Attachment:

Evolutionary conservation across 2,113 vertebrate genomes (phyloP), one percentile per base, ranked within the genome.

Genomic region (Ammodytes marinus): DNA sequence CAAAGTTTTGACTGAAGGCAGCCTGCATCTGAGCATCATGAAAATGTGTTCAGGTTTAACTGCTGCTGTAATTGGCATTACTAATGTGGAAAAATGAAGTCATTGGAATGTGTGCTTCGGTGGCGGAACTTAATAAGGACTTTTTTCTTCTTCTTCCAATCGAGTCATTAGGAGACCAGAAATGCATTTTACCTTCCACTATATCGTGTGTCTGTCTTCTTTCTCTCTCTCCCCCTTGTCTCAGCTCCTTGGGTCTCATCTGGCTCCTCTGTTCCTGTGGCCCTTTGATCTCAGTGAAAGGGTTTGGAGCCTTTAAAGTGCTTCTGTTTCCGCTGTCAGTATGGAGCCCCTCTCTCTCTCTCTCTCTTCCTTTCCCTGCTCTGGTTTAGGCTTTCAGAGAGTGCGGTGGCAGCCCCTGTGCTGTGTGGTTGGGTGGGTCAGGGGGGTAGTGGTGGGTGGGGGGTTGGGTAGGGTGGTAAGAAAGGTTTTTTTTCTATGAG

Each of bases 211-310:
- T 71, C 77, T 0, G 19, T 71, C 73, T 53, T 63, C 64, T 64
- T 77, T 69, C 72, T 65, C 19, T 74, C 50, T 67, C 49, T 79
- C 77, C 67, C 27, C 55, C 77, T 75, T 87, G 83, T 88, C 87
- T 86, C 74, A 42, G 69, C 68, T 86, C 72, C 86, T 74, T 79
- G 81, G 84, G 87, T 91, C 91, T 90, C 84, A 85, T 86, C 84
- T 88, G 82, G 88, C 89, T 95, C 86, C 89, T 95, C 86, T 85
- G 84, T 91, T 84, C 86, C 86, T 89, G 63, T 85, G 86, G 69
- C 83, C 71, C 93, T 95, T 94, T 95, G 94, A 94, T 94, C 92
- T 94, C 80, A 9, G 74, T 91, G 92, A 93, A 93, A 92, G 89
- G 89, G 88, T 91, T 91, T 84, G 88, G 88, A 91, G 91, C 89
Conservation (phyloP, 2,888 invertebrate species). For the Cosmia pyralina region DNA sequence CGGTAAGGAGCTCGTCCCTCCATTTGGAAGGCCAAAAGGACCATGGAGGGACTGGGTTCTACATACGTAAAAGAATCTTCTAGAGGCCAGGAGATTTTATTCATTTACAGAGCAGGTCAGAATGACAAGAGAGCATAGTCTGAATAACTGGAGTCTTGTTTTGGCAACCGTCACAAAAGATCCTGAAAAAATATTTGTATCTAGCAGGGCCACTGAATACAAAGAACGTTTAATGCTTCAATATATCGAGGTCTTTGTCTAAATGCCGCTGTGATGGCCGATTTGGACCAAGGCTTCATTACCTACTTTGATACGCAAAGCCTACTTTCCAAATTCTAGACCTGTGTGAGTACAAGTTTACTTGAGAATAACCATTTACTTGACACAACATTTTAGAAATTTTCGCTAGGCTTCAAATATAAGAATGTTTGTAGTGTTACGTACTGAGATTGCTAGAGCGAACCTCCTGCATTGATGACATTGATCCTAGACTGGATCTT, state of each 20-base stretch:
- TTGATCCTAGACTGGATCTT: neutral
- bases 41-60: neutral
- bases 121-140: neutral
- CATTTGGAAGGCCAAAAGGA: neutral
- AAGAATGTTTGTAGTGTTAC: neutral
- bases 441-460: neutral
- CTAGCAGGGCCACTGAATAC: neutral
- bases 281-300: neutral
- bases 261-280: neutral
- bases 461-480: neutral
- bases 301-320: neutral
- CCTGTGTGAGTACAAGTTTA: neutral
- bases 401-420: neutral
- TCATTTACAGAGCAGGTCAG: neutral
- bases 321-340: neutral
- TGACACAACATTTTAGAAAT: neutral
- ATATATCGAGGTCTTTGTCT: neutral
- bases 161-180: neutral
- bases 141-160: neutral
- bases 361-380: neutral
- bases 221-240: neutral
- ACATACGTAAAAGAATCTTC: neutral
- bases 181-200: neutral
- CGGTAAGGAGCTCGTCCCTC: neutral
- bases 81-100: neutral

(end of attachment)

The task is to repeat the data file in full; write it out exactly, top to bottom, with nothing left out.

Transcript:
Evolutionary conservation across 2,113 vertebrate genomes (phyloP), one percentile per base, ranked within the genome.

Genomic region (Ammodytes marinus): DNA sequence CAAAGTTTTGACTGAAGGCAGCCTGCATCTGAGCATCATGAAAATGTGTTCAGGTTTAACTGCTGCTGTAATTGGCATTACTAATGTGGAAAAATGAAGTCATTGGAATGTGTGCTTCGGTGGCGGAACTTAATAAGGACTTTTTTCTTCTTCTTCCAATCGAGTCATTAGGAGACCAGAAATGCATTTTACCTTCCACTATATCGTGTGTCTGTCTTCTTTCTCTCTCTCCCCCTTGTCTCAGCTCCTTGGGTCTCATCTGGCTCCTCTGTTCCTGTGGCCCTTTGATCTCAGTGAAAGGGTTTGGAGCCTTTAAAGTGCTTCTGTTTCCGCTGTCAGTATGGAGCCCCTCTCTCTCTCTCTCTCTTCCTTTCCCTGCTCTGGTTTAGGCTTTCAGAGAGTGCGGTGGCAGCCCCTGTGCTGTGTGGTTGGGTGGGTCAGGGGGGTAGTGGTGGGTGGGGGGTTGGGTAGGGTGGTAAGAAAGGTTTTTTTTCTATGAG

Each of bases 211-310:
- T 71, C 77, T 0, G 19, T 71, C 73, T 53, T 63, C 64, T 64
- T 77, T 69, C 72, T 65, C 19, T 74, C 50, T 67, C 49, T 79
- C 77, C 67, C 27, C 55, C 77, T 75, T 87, G 83, T 88, C 87
- T 86, C 74, A 42, G 69, C 68, T 86, C 72, C 86, T 74, T 79
- G 81, G 84, G 87, T 91, C 91, T 90, C 84, A 85, T 86, C 84
- T 88, G 82, G 88, C 89, T 95, C 86, C 89, T 95, C 86, T 85
- G 84, T 91, T 84, C 86, C 86, T 89, G 63, T 85, G 86, G 69
- C 83, C 71, C 93, T 95, T 94, T 95, G 94, A 94, T 94, C 92
- T 94, C 80, A 9, G 74, T 91, G 92, A 93, A 93, A 92, G 89
- G 89, G 88, T 91, T 91, T 84, G 88, G 88, A 91, G 91, C 89
Conservation (phyloP, 2,888 invertebrate species). For the Cosmia pyralina region DNA sequence CGGTAAGGAGCTCGTCCCTCCATTTGGAAGGCCAAAAGGACCATGGAGGGACTGGGTTCTACATACGTAAAAGAATCTTCTAGAGGCCAGGAGATTTTATTCATTTACAGAGCAGGTCAGAATGACAAGAGAGCATAGTCTGAATAACTGGAGTCTTGTTTTGGCAACCGTCACAAAAGATCCTGAAAAAATATTTGTATCTAGCAGGGCCACTGAATACAAAGAACGTTTAATGCTTCAATATATCGAGGTCTTTGTCTAAATGCCGCTGTGATGGCCGATTTGGACCAAGGCTTCATTACCTACTTTGATACGCAAAGCCTACTTTCCAAATTCTAGACCTGTGTGAGTACAAGTTTACTTGAGAATAACCATTTACTTGACACAACATTTTAGAAATTTTCGCTAGGCTTCAAATATAAGAATGTTTGTAGTGTTACGTACTGAGATTGCTAGAGCGAACCTCCTGCATTGATGACATTGATCCTAGACTGGATCTT, state of each 20-base stretch:
- TTGATCCTAGACTGGATCTT: neutral
- bases 41-60: neutral
- bases 121-140: neutral
- CATTTGGAAGGCCAAAAGGA: neutral
- AAGAATGTTTGTAGTGTTAC: neutral
- bases 441-460: neutral
- CTAGCAGGGCCACTGAATAC: neutral
- bases 281-300: neutral
- bases 261-280: neutral
- bases 461-480: neutral
- bases 301-320: neutral
- CCTGTGTGAGTACAAGTTTA: neutral
- bases 401-420: neutral
- TCATTTACAGAGCAGGTCAG: neutral
- bases 321-340: neutral
- TGACACAACATTTTAGAAAT: neutral
- ATATATCGAGGTCTTTGTCT: neutral
- bases 161-180: neutral
- bases 141-160: neutral
- bases 361-380: neutral
- bases 221-240: neutral
- ACATACGTAAAAGAATCTTC: neutral
- bases 181-200: neutral
- CGGTAAGGAGCTCGTCCCTC: neutral
- bases 81-100: neutral